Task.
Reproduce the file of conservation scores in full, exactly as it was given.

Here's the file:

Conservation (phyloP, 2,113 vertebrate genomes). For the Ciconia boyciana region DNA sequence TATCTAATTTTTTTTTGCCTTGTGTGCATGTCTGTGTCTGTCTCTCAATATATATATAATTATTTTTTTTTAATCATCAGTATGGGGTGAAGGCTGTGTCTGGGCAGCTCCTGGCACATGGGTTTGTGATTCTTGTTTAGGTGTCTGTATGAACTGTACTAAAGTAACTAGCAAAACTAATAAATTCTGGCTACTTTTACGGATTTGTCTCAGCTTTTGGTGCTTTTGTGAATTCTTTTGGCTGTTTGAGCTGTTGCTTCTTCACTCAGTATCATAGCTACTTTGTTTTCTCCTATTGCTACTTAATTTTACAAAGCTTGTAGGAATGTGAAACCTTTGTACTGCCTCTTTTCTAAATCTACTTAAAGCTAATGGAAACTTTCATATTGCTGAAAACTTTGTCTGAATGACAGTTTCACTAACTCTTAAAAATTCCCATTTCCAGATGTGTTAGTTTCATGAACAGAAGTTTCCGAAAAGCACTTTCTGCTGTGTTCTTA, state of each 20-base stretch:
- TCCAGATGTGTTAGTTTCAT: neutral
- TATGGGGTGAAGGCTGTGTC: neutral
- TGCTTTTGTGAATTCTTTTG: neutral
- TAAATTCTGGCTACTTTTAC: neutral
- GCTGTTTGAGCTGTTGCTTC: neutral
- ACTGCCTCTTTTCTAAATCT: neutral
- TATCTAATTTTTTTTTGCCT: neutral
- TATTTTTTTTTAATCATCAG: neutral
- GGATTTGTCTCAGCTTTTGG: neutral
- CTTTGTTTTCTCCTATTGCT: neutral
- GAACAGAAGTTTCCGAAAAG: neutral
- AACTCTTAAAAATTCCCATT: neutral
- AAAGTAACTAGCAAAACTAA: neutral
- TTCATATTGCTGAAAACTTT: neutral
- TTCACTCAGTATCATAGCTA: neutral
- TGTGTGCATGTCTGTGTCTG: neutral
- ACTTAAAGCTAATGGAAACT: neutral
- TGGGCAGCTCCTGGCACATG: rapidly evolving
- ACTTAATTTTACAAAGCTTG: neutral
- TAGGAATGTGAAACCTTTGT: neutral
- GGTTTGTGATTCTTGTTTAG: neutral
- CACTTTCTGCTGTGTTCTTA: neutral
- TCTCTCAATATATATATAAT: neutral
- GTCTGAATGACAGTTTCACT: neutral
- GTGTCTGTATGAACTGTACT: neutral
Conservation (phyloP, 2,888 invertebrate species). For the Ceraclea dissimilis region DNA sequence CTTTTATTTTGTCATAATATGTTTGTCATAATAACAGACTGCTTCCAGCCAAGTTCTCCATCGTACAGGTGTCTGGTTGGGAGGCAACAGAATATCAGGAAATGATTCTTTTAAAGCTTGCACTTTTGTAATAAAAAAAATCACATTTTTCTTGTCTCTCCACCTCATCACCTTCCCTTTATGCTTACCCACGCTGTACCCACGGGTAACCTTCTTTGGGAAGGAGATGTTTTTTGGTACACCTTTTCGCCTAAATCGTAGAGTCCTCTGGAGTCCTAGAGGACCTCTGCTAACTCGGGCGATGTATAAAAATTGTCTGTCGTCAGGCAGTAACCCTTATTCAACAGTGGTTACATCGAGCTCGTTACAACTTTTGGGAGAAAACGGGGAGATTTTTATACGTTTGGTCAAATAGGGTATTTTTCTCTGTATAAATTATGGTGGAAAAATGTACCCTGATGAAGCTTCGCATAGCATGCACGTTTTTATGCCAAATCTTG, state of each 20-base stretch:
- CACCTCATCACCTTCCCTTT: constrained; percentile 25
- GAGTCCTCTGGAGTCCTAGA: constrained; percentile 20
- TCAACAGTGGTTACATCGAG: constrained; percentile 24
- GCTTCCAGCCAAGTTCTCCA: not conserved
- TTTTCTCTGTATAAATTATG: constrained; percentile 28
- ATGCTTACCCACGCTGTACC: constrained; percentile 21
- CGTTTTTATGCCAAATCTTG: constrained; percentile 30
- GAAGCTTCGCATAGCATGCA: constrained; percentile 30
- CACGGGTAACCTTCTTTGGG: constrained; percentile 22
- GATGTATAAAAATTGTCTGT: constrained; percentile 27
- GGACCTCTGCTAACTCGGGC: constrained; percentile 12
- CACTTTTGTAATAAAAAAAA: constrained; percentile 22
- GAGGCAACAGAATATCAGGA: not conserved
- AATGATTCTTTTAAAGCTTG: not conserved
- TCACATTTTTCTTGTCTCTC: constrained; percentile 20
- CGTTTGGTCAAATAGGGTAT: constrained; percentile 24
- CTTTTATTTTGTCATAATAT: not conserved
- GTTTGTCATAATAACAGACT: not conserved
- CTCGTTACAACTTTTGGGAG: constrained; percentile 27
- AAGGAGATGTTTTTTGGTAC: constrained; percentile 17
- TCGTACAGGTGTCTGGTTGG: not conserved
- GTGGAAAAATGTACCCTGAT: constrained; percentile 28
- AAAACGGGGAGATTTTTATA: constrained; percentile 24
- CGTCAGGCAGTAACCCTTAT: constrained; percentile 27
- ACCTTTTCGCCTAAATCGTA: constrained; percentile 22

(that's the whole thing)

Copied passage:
Conservation (phyloP, 2,113 vertebrate genomes). For the Ciconia boyciana region DNA sequence TATCTAATTTTTTTTTGCCTTGTGTGCATGTCTGTGTCTGTCTCTCAATATATATATAATTATTTTTTTTTAATCATCAGTATGGGGTGAAGGCTGTGTCTGGGCAGCTCCTGGCACATGGGTTTGTGATTCTTGTTTAGGTGTCTGTATGAACTGTACTAAAGTAACTAGCAAAACTAATAAATTCTGGCTACTTTTACGGATTTGTCTCAGCTTTTGGTGCTTTTGTGAATTCTTTTGGCTGTTTGAGCTGTTGCTTCTTCACTCAGTATCATAGCTACTTTGTTTTCTCCTATTGCTACTTAATTTTACAAAGCTTGTAGGAATGTGAAACCTTTGTACTGCCTCTTTTCTAAATCTACTTAAAGCTAATGGAAACTTTCATATTGCTGAAAACTTTGTCTGAATGACAGTTTCACTAACTCTTAAAAATTCCCATTTCCAGATGTGTTAGTTTCATGAACAGAAGTTTCCGAAAAGCACTTTCTGCTGTGTTCTTA, state of each 20-base stretch:
- TCCAGATGTGTTAGTTTCAT: neutral
- TATGGGGTGAAGGCTGTGTC: neutral
- TGCTTTTGTGAATTCTTTTG: neutral
- TAAATTCTGGCTACTTTTAC: neutral
- GCTGTTTGAGCTGTTGCTTC: neutral
- ACTGCCTCTTTTCTAAATCT: neutral
- TATCTAATTTTTTTTTGCCT: neutral
- TATTTTTTTTTAATCATCAG: neutral
- GGATTTGTCTCAGCTTTTGG: neutral
- CTTTGTTTTCTCCTATTGCT: neutral
- GAACAGAAGTTTCCGAAAAG: neutral
- AACTCTTAAAAATTCCCATT: neutral
- AAAGTAACTAGCAAAACTAA: neutral
- TTCATATTGCTGAAAACTTT: neutral
- TTCACTCAGTATCATAGCTA: neutral
- TGTGTGCATGTCTGTGTCTG: neutral
- ACTTAAAGCTAATGGAAACT: neutral
- TGGGCAGCTCCTGGCACATG: rapidly evolving
- ACTTAATTTTACAAAGCTTG: neutral
- TAGGAATGTGAAACCTTTGT: neutral
- GGTTTGTGATTCTTGTTTAG: neutral
- CACTTTCTGCTGTGTTCTTA: neutral
- TCTCTCAATATATATATAAT: neutral
- GTCTGAATGACAGTTTCACT: neutral
- GTGTCTGTATGAACTGTACT: neutral
Conservation (phyloP, 2,888 invertebrate species). For the Ceraclea dissimilis region DNA sequence CTTTTATTTTGTCATAATATGTTTGTCATAATAACAGACTGCTTCCAGCCAAGTTCTCCATCGTACAGGTGTCTGGTTGGGAGGCAACAGAATATCAGGAAATGATTCTTTTAAAGCTTGCACTTTTGTAATAAAAAAAATCACATTTTTCTTGTCTCTCCACCTCATCACCTTCCCTTTATGCTTACCCACGCTGTACCCACGGGTAACCTTCTTTGGGAAGGAGATGTTTTTTGGTACACCTTTTCGCCTAAATCGTAGAGTCCTCTGGAGTCCTAGAGGACCTCTGCTAACTCGGGCGATGTATAAAAATTGTCTGTCGTCAGGCAGTAACCCTTATTCAACAGTGGTTACATCGAGCTCGTTACAACTTTTGGGAGAAAACGGGGAGATTTTTATACGTTTGGTCAAATAGGGTATTTTTCTCTGTATAAATTATGGTGGAAAAATGTACCCTGATGAAGCTTCGCATAGCATGCACGTTTTTATGCCAAATCTTG, state of each 20-base stretch:
- CACCTCATCACCTTCCCTTT: constrained; percentile 25
- GAGTCCTCTGGAGTCCTAGA: constrained; percentile 20
- TCAACAGTGGTTACATCGAG: constrained; percentile 24
- GCTTCCAGCCAAGTTCTCCA: not conserved
- TTTTCTCTGTATAAATTATG: constrained; percentile 28
- ATGCTTACCCACGCTGTACC: constrained; percentile 21
- CGTTTTTATGCCAAATCTTG: constrained; percentile 30
- GAAGCTTCGCATAGCATGCA: constrained; percentile 30
- CACGGGTAACCTTCTTTGGG: constrained; percentile 22
- GATGTATAAAAATTGTCTGT: constrained; percentile 27
- GGACCTCTGCTAACTCGGGC: constrained; percentile 12
- CACTTTTGTAATAAAAAAAA: constrained; percentile 22
- GAGGCAACAGAATATCAGGA: not conserved
- AATGATTCTTTTAAAGCTTG: not conserved
- TCACATTTTTCTTGTCTCTC: constrained; percentile 20
- CGTTTGGTCAAATAGGGTAT: constrained; percentile 24
- CTTTTATTTTGTCATAATAT: not conserved
- GTTTGTCATAATAACAGACT: not conserved
- CTCGTTACAACTTTTGGGAG: constrained; percentile 27
- AAGGAGATGTTTTTTGGTAC: constrained; percentile 17
- TCGTACAGGTGTCTGGTTGG: not conserved
- GTGGAAAAATGTACCCTGAT: constrained; percentile 28
- AAAACGGGGAGATTTTTATA: constrained; percentile 24
- CGTCAGGCAGTAACCCTTAT: constrained; percentile 27
- ACCTTTTCGCCTAAATCGTA: constrained; percentile 22